FAVORITES: if you especially like a Tweet you've viewed, or want to keep the info in a Tweet for future reference, you can Favorite it. Just scroll over the star to the right of the comment until it highlights, and click on it. This automatically moves the comment to your "Favorites" which you can view any time.

TWITTER STATS: Just paste this URL into your web browser: and enter your Twitter Username to get stats on your own username. To find out how you rank, paste this into your browser: or; you can check your own rank or anyone else's (warning: this can be very sad at first because your rank will be pretty low compared to seasoned Tweeters). You can also find out if anyone is Tweeting about a topic you're interested in with this nifty Search tool.

TWITTER HELP: if you STILL want more info about Twitter, you can find it at Twitter Help. You can also learn shortcuts to do many of the things I've explained above if you want to learn them.

I'm sure I've just skimmed the surface, but the info in this post is what I've been able to figure out about Twitter in the past couple of weeks. I also know I average 6 Tweets a day and my Twitter rank is currently 13.62. I'm predicted to have 47 Followers in 30 days. And, today the top 5 words in my Tweet Cloud are: blog, Twitter, DC, dinner, and inauguration.

You might also like this terrific Intro to Twitter video.
And, here are a few Twitter applications you might find useful.

Thursday, February 5, 2009

Blogger Help Needed!

Being fairly new to blogging, I'm still learning "The Rules."

As any blogger knows, one of the especially fun aspects of publishing posts is receiving positive comments from visitors from throughout the world. Likewise, it's nice to be the one leaving the comment too. So, here's where blogger help is needed.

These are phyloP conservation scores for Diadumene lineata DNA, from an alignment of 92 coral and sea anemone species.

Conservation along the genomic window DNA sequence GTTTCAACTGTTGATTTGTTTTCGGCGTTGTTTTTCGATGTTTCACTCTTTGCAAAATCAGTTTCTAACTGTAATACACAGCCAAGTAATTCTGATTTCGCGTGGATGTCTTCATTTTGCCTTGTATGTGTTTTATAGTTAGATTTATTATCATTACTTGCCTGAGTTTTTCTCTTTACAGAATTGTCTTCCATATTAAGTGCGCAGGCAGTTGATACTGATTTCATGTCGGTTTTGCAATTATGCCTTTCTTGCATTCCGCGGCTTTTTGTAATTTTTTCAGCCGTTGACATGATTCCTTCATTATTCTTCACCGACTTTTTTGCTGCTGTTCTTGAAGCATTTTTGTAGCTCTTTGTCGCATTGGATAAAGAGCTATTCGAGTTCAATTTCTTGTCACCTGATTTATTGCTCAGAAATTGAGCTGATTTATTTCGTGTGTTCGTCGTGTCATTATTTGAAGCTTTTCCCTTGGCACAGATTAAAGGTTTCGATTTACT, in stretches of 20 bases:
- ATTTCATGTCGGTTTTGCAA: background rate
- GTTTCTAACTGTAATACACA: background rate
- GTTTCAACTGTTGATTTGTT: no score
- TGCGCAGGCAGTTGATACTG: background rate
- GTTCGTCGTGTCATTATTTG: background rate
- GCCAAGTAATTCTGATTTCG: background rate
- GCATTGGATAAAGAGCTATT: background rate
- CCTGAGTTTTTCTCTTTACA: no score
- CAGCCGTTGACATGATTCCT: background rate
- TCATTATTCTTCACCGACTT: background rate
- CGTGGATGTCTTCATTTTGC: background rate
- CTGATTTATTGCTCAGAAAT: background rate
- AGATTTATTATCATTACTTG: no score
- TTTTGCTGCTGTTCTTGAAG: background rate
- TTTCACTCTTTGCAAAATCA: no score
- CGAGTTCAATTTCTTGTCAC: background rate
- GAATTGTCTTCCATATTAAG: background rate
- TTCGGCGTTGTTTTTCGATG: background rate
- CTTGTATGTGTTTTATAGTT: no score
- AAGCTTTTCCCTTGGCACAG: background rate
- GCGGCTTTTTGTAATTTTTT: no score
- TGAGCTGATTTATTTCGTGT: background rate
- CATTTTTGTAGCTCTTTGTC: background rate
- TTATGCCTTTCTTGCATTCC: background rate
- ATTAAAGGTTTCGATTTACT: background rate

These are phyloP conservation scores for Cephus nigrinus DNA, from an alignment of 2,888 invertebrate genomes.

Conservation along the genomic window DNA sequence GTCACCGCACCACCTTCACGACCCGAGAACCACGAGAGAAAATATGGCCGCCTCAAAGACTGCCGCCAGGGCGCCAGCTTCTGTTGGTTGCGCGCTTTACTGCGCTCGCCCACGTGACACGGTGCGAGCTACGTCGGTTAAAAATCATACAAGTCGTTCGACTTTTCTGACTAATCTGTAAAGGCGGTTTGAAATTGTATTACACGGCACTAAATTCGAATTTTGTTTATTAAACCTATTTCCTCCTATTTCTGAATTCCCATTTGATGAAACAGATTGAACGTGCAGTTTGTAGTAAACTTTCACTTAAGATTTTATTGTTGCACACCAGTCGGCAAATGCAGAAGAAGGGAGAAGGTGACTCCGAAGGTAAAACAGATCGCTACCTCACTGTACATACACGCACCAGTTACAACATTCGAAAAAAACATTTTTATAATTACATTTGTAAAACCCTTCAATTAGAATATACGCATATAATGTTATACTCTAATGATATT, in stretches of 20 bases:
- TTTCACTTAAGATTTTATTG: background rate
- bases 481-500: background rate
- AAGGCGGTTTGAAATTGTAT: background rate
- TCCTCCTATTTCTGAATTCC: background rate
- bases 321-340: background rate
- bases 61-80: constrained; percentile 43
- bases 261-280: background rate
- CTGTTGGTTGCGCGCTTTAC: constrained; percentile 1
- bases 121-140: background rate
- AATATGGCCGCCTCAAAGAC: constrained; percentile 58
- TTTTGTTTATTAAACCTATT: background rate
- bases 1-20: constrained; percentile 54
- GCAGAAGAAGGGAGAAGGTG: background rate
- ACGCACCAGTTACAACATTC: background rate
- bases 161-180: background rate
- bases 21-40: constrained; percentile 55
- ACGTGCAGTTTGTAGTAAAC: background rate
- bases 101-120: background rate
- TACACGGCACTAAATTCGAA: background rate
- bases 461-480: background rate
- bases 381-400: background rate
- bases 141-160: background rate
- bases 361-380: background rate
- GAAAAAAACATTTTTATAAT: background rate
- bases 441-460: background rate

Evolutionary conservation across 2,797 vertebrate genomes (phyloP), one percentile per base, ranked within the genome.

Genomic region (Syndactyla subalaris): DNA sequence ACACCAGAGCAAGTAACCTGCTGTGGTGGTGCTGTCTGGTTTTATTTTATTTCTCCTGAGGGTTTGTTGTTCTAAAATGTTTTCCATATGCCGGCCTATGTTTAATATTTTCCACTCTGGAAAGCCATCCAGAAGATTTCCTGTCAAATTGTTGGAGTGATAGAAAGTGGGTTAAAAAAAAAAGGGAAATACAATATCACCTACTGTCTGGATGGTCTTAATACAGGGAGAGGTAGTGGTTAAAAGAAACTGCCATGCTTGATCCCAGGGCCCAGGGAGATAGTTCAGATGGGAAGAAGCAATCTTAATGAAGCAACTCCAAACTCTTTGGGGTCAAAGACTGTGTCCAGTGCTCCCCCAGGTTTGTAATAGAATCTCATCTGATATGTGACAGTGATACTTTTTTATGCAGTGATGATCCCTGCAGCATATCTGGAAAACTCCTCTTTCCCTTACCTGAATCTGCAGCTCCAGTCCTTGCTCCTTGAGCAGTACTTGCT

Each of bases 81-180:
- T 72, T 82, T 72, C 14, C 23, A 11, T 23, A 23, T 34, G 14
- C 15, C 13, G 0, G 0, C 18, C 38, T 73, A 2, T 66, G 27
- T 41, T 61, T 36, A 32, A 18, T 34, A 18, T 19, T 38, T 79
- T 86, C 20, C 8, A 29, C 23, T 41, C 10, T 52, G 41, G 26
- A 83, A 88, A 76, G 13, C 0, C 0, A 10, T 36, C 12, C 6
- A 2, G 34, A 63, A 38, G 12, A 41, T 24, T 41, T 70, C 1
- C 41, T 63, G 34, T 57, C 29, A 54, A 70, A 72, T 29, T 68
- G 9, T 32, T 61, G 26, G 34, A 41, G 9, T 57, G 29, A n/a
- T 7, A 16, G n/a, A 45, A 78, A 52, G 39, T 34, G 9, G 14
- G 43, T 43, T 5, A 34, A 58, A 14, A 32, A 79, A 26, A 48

What is the proper netiquette for responding to comments?

So far, I've seen it handled in two different ways:

  1. The blogger who received the comment responds on their own blog, below the visitors comment (this is the method I usually use).
  2. The blogger visits the blog of the commenter and leaves a comment there (I don't normally use this method, but it is really nice to have the commentee visit and leave a note on my site).

So, is there a generally accepted or preferred method?

I only ask because I want to be sure I'm not inadvertently breaching the rules of netiquette. I'm posting a poll in the sidebar and I hope you'll vote on your preference. I'll publish poll results after the 30-day voting period is done. Thank you in advance for helping me "get it right."

Wednesday, February 4, 2009

Champagne Taste on a Beer Budget

Like so many people, we love to find a good bargain. For us, the definition of a good bargain is high quality at a low price, and not just a low price. We’ve been living in our local area long enough to know where many of the great deals can be found. Our favorites shopping stops include:
  • TJ Maxx / Home Goods / Marshalls – these three sister stores are tops on our list of bargain emporiums.

    TJ Maxx is really our only store for any type of clothing, shoe or outerwear purchase. We find great fabrics, excellent cuts, and low prices. So we get to be stylish, our clothes last longer and look better on, and we spend less money that we might have in a “regular” store. What’s not to like? I must admit that I’m totally perplexed when people tell me that they have either never shopped there, or don’t like to shop there. What??? Come with us some time, and we’ll show you how it’s done.